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‘Very High’ Vaccination Rate Needed To End Lockdowns – Expert Reaction

A new modelling paper says that New Zealand may no longer need lockdowns if we vaccinate 90 per cent of the population.

The paper authors say moderate public health measures like mask use and gathering restrictions may even have to remain at this high rate of vaccination, due to how transmissible the Delta variant is.

See the Te Pūnaha Matatini paper and press release here. Note: this paper has not been externally peer-reviewed.

The SMC asked experts to comment on the paper.

Dr Rachelle Binny, Mathematical Modeller, Manaaki Whenua – Landcare Research; and Principal Investigator, Te Pūnaha Matatini, comments:

“These results show the importance of New Zealanders achieving the highest vaccination coverage we possibly can. If nearly every New Zealander gets the vaccine, we could avoid the need for strict Alert Level 3-4 restrictions to control future Delta outbreaks. Instead, the spread of the virus could be managed with an effective contact tracing and quarantine system and more moderate public health measures in place, like wearing face masks and limiting the size of indoor gatherings. We’d have a better chance of keeping schools and workplaces open while the virus is in the community, and still be able to meet up with our vaccinated friends and whānau.

“The alternative is bleak. Failing to reach these high levels of vaccination mean we will need to keep relying on lockdowns and tight border restrictions to avoid the thousands of COVID-19 fatalities that would arise if Delta was in the community. These high fatality rates could cripple our healthcare system, and Māori and Pacific communities – who have a higher risk of hospitalisation and fatality from COVID-19 – would bear the brunt of this health burden.”

Conflict of interest statement: “I am a member of Te Pūnaha Matatini’s COVID-19 research team, along with the authors of this study, and am partly funded by MBIE for research on mathematical modelling of COVID-19.”

Dr Rawiri McKree Jansen (Ngati Raukawa, Ngati Hinerangi), Clinical Director, National Hauora Coalition, comments:

“I agree that very high vaccination rates are required to avoid significant hospitalisations and deaths. Very high vaccination rates are achievable – evidenced by some providers (Maori, Pacific and mainstream) achieving childhood immunisations rates higher than 90%. This likely requires of us (health system and health providers) to be deliberate, dedicated and relentless. The benefits to our communities and Aotearoa are obvious.”

No conflict of interest declared.

Dr Matthew Parry, Senior Lecturer, Dept of Mathematics & Statistics, University of Otago; and Principal Investigator, Te Pūnaha Matatini, comments:

“The results of the paper are in broad agreement with modelling that has been carried out in other countries. The high levels of vaccination plus continued public health measures that are needed to achieve population immunity are another reflection of the way Delta has moved the goalposts on us. I hope the paper will serve to spur the vaccination drive in NZ; it also reminds us of the importance of achieving equitable vaccine coverage.”

Conflict of interest statement: “I am a member of Te Pūnaha Matatini’s COVID-19 research team, along with the authors of this study, and am partly funded by MBIE for research on mathematical modelling of COVID-19.”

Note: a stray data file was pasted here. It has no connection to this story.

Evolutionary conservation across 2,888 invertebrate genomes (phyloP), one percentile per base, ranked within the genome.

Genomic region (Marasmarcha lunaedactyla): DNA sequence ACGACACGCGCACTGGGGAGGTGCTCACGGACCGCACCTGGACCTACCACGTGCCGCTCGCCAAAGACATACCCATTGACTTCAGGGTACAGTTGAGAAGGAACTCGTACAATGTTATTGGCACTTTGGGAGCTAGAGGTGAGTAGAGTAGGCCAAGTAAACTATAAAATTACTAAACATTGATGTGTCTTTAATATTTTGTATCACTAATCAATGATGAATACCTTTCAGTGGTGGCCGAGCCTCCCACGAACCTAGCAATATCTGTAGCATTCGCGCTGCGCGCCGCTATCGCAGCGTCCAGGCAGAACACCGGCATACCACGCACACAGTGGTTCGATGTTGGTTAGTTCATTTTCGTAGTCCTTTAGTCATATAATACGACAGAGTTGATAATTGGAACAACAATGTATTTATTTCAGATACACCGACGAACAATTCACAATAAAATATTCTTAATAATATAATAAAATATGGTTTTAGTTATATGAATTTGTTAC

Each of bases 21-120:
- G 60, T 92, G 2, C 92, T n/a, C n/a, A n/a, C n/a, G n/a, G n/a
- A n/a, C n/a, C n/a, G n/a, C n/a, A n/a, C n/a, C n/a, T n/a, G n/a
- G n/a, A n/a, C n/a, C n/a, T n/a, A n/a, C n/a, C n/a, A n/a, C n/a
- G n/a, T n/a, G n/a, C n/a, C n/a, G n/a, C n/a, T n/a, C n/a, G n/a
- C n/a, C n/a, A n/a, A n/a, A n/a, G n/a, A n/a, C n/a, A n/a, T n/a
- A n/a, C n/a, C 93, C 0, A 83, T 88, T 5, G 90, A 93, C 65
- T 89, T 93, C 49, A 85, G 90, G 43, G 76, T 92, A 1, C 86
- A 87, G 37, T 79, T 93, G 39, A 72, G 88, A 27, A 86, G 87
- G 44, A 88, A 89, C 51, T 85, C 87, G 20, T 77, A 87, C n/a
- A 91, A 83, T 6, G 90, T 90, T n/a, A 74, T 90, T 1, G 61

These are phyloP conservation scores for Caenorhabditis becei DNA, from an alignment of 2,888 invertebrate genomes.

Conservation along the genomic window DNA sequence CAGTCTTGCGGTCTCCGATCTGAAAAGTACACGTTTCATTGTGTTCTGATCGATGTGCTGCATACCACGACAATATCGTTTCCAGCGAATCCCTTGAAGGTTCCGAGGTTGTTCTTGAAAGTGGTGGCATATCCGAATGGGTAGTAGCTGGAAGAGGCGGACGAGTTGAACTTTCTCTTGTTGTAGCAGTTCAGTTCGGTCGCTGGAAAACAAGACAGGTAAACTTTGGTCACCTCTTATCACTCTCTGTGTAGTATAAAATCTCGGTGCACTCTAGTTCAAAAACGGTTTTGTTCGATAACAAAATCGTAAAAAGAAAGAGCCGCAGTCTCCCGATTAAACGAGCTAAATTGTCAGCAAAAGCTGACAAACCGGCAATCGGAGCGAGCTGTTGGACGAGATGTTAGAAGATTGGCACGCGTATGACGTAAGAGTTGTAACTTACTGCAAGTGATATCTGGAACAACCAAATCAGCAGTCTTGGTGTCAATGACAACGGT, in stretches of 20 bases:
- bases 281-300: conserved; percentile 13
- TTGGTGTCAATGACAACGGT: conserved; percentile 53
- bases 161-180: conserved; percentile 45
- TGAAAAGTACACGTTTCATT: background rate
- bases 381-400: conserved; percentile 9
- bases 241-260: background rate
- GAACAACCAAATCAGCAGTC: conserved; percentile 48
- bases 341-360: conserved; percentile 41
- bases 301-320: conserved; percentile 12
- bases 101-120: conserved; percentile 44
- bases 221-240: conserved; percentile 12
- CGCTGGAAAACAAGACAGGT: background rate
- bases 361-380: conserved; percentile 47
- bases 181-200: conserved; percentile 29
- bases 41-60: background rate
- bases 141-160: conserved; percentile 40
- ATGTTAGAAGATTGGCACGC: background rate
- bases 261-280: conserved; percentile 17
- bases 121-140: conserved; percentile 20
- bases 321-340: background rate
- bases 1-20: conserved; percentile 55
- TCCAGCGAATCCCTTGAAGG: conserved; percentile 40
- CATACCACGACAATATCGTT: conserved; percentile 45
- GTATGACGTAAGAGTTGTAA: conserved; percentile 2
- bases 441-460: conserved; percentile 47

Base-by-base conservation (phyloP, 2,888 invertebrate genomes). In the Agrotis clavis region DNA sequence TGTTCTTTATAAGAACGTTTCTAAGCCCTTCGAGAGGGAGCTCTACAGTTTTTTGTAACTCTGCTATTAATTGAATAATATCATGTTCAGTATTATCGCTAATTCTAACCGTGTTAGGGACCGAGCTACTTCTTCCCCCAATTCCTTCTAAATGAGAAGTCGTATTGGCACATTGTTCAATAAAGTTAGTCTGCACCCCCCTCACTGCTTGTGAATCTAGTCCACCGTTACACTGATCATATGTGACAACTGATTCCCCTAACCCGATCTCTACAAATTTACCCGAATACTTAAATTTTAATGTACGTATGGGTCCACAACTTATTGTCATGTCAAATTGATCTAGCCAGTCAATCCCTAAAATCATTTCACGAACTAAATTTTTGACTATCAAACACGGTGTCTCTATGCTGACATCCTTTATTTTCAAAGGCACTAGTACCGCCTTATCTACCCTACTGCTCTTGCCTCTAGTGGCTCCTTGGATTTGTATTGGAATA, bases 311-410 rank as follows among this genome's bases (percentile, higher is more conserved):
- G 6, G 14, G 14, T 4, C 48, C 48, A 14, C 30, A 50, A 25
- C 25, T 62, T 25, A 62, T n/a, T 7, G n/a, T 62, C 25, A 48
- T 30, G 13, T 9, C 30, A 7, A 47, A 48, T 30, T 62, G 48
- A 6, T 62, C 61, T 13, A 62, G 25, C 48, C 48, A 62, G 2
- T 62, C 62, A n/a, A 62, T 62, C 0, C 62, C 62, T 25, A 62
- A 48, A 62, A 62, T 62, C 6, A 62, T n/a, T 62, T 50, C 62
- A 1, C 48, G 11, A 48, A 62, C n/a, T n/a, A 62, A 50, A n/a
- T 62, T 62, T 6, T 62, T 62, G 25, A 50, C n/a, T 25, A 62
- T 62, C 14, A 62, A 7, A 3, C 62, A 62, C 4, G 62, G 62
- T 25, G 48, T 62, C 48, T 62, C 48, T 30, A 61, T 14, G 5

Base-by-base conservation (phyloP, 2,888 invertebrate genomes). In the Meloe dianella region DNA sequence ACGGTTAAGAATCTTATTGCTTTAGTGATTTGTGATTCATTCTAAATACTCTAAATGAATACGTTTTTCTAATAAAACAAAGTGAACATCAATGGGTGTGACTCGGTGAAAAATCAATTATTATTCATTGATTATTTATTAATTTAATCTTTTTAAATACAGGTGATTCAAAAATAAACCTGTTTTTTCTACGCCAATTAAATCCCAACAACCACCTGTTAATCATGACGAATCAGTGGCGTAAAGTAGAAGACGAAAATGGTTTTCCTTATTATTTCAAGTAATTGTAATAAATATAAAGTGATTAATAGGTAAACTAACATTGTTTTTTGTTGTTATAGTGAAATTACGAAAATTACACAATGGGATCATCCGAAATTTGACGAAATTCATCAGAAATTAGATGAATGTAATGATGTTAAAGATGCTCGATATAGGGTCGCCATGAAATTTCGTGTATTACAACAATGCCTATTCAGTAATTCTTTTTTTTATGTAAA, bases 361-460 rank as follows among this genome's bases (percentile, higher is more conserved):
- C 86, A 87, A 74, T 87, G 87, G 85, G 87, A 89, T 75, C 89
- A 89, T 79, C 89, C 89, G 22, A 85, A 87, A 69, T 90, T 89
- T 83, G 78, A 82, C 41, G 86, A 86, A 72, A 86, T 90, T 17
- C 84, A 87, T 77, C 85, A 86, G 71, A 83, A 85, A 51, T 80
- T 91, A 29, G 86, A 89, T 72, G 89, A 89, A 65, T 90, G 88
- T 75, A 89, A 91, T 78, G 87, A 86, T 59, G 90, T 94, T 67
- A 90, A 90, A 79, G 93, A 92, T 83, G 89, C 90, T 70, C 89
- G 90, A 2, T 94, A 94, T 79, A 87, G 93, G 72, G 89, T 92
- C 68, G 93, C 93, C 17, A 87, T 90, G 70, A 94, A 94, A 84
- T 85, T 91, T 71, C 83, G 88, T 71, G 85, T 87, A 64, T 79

Dr Dianne Sika-Paotonu, Immunologist, Associate Dean (Pacific), Head of University of Otago Wellington Pacific Office, and Senior Lecturer, Pathology & Molecular Medicine, University of Otago Wellington, comments:

“The modelling work undertaken by Te Pūnaha Matatini demonstrates that very high vaccination rates combined together with associated public health measures will be needed to protect against the Delta variant of the SARS-CoV-2 virus – population immunity will be reliant upon both these approaches.

“The current COVID-19 outbreak involves the Delta version of the virus, which is more dangerous within the community setting and is highly infectious, easily transmissible and more likely to cause severe illness – we’ve all seen how a single case of Delta very quickly turned into many more. With Delta still in our communities and just over one third of the population in Aotearoa New Zealand fully vaccinated, it is critical that those who haven’t had the vaccine yet are vaccinated as soon as possible, but also that testing, monitoring, mask wearing and vaccination efforts continue moving forward.

“This modelling work also indicates that vaccination rates of at least 90%, together with sustainable public health measures would reduce serious illness and deaths – vaccine coverage would need to reach across age groups, geographic locations, communities and ethnicities within Aotearoa New Zealand. As has already been demonstrated, our Māori and Pacific communities remain highly vulnerable to being disproportionately affected by COVID-19, and will likely bear the heavy burden and toll of any further outbreaks.

“The 12-15 year old age group is the most recent cohort to be added to the vaccination programme, and if the Pfizer–BioNTech COVID-19 vaccine is approved for use in children aged 5-11 years, both these young groups must be supported to get vaccinated – the most recent Delta outbreak in Aotearoa New Zealand involved 13 babies (under the age of 1), and 253 children aged under 12 years.

“Ultimately, vaccination levels within Aotearoa New Zealand must increase to keep everyone safe from COVID-19 – including our most vulnerable. High vaccination rates of 90% and beyond coupled with the appropriate public health steps, could potentially help avoid future higher alert level lockdown measures.”

No conflict of interest declared.

Associate Professor Alex James, School of Mathematics and Statistics, University of Canterbury, comments:

“This work presents the absolute worst-case scenario of what could happen when we reach our final vaccination coverage. The doom and gloom presented here assumes a return to the full comforts of Level 1 with only minimal reductions in transmission due to contact tracing. It’s also unclear whether children spread the virus like adults do and this can have a huge effect on outcomes.